1st quadrant showed the proportion of respondents who had good knowledge and good practice, 2nd quadrant indicated the proportion of respondents who had good practice but poor knowledge, 3rd quadrant resembled to the proportion of respondents who had poor knowledge and poor practice and the 4th quadrant showed the proportion of respondents who had good knowledge but poor practice regarding DM management.

Data processing and analysis

The data was entered into standardized data entry mask, developed in EPI Data, on the same day of data collection. To ensure the accuracy and quality of data entry, 10 % of total sample was randomly selected by generating random number using Decision Analyst Stat 2.0 software. The data in selected questionnaire were then manually tallied with computer data entry. The data was then analysed using the SPSS version 20 computer software package. A descriptive data analysis was performed to access the respondents’ socio-demographic characters.


Socio-demographic characteristics

Seventy-three percent of respondents were male (95 % C.I. 68, 78) and majority of the respondents (35.2 %) belonged to the age group 20–29. Only 33 % of the respondents were either pharmacists or pharmacy assistants (Table 1).

Table 1 Socio-demographic characteristics

Knowledge and practice of community pharmacy personnel regarding DM management

The mean score of knowledge was 10.67 (95 % C.I. 10.37, 10.97) and the mean score of practice was 6.78 (95 % C.I. 6.0, 7.5). Majority of the respondents i.e. 76.5 % had scored between 0 and 12, which corresponds to poor knowledge on DM management and only 1.9 % of the respondents had good knowledge. Sixty-eight respondents (21.6 %) had moderate level of knowledge i.e. they obtained scores ranging from 13 to 16. Only 13.6 % of the respondents had a positive practice on DM management. A massive number of the respondent had negative practice i.e. 86.4 % as per definition set in the study (Table 2).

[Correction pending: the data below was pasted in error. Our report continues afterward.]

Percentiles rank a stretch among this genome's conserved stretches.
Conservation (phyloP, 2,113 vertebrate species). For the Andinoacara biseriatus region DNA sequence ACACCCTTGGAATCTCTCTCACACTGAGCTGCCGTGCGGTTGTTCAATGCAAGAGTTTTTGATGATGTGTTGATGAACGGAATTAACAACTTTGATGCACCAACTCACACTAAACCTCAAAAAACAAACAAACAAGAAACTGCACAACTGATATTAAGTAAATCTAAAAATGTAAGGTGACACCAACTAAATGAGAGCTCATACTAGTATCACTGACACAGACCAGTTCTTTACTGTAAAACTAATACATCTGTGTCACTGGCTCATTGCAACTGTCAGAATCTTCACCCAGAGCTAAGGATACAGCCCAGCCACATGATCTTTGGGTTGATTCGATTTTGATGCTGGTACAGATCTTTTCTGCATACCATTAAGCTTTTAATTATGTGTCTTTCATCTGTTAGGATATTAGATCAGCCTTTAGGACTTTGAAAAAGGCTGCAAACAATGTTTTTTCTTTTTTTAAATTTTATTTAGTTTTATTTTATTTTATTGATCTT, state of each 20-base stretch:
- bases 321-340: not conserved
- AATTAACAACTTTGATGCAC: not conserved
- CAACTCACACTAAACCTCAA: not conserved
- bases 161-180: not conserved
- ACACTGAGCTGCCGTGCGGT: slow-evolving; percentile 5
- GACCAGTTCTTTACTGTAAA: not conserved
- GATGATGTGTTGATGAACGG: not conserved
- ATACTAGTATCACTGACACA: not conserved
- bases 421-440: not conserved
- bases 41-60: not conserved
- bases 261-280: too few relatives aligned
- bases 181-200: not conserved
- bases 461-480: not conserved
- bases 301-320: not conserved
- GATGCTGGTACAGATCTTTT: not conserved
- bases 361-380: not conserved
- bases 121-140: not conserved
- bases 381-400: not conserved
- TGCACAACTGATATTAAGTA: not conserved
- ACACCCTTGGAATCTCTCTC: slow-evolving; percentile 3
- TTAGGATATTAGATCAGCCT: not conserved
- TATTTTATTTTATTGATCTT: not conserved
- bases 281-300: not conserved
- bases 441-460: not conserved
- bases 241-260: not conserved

Table 2 Comparison of Knowledge and Practice regarding DM management

Frequency of diabetes care services

Counselling regarding the use and interpretation of result of glucose meters was never practiced by 34 % and 39.8 % of the respondents respectively. Likewise 34 % of respondents never practiced counselling about the cautions of use of other herbal. In comparison to other activities, promotion of smoking cessation and describing the appropriate time of oral anti-diabetic drug administration was done more frequently (Table 3).

Table 3 Frequency of diabetes care services

Gap of knowledge and practice of respondents

In Fig. 1, Quadrant 1 shows that 26.2 % of the respondents had good knowledge about diabetes mellitus as well as good practice on diabetes mellitus management. Quadrant 2 shows that 15.2 % of the respondents had good practice but poor knowledge on DM management. Quadrant 3 shows that 31.4 % of the respondents had poor knowledge as well as poor practice on DM management. Quadrant 4 shows that 25.1 % of the respondents had poor practice but good knowledge on DM management.

Fig. 1
figure 1

Gap of knowledge and Practice of Community pharmacy personnel; The plot shows the comparison of knowledge and practice of the respondents, X axis shows the knowledge of respondents regarding DM and Y axis shows their respective practice on DM management


Intensive diabetes education and care supervision can progress patient outcomes, glycemic control and improve standard of life in patients [13]. The current study is first of its kind to access the knowledge and practice of community pharmacy personnel regarding DM management in Nepal which will contribute to take necessary steps to improve the quality of life of diabetic patients.